I had a breakdown at that time because I was working full-time and in school full-time. Working in the summers was easier, but during the school year, I would get home from school, code, go to work, code again, and then go to sleep at 3 or 4am.
I actually almost gave up during that time. It was really discouraging, but after a week, I tried again and figured it out! That was a hell of a challenge.
Honestly, handling trolls has been a big issue since the app’s blown up. People try to bring up dirt about me and my team members… I’ve learned that it’s a matter of being as transparent and concise as possible. The more you say, the worse it could possibly be because people will nitpick at everything. But the less you say, people will wonder why you aren’t responding a certain way. I’m still trying to find that balance, but I think I’ve been doing pretty well!
One of the big topics right now is that I wasn’t a “broke college student” and was secretly rich because I used my dad’s company name to set up the business developer account for Hive on the App Store. People basically thought that just because my dad owned a business, I was automatically a rich kid. I actually was a broke college student though - it’s why I used his company name on the developer account because I couldn’t afford to open my own corporation. People have asked why I didn’t use my dad’s money and it’s like… he just owns a small business and works locally in Southern California; just because someone has a LLC or corporation doesn’t make them magically rich. People then did some research and zeroed in on him donating to the Republican Party back in 2005. I was seven years old, but somehow people were trying to hold me accountable for it. I was a kid and had nothing to do with it, and I didn’t even know he had donated anything until other people brought it to my attention. Regardless of that, I don’t have the same beliefs as him, I consider myself to be very liberal.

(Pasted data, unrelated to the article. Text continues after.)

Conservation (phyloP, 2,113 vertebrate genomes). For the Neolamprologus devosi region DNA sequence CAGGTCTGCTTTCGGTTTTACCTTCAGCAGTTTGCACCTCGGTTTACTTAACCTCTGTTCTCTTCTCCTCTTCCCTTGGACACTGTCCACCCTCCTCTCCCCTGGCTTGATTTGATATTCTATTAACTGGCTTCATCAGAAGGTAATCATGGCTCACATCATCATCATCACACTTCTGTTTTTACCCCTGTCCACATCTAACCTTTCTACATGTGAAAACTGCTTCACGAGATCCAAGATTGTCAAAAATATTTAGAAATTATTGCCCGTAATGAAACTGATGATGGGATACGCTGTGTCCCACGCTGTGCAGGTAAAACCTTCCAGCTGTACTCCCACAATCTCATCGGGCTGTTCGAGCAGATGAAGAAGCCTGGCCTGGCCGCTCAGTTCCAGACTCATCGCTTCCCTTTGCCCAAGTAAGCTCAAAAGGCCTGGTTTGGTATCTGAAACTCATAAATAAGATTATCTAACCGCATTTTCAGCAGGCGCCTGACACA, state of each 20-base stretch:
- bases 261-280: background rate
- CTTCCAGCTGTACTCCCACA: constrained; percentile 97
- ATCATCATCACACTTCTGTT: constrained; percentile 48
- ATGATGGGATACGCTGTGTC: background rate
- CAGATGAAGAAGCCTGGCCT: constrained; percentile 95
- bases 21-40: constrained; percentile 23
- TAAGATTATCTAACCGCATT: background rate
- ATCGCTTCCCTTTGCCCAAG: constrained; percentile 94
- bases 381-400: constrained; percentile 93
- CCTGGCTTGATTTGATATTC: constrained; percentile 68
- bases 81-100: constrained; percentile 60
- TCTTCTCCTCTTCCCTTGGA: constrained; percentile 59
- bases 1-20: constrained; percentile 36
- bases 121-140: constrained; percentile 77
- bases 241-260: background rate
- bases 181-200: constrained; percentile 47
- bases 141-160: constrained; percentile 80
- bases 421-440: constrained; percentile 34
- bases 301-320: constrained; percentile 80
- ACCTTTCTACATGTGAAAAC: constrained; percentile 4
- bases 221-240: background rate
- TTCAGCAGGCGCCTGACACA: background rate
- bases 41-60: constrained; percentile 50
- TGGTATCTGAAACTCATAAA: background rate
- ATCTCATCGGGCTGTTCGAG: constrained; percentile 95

I’m surprised at how far people will go to prove that I’m spoiled or racist, and it’s super hard to fight off the herd mentality sometimes. I’m really grateful to my supporters for standing up for me. When I get accusations, I respond once, and then refrain from answering them again and again. I know who I am.
There’s been two moments: The first was our very first launch. We got approved for the App Store, and the fact that something I created was out there for the world to use made me very proud.
A couple weeks ago, we had 15K users. That Monday, I paid a TikTok influencer to post a video about us, and suddenly we increased to 250k people the next few days! I was expecting around 10k more users, since that was what we gained during our first influencer campaign. But this second time, we were gaining so much more! The growth is incredible… I actually did cry, and I’m so happy with how far we’ve come.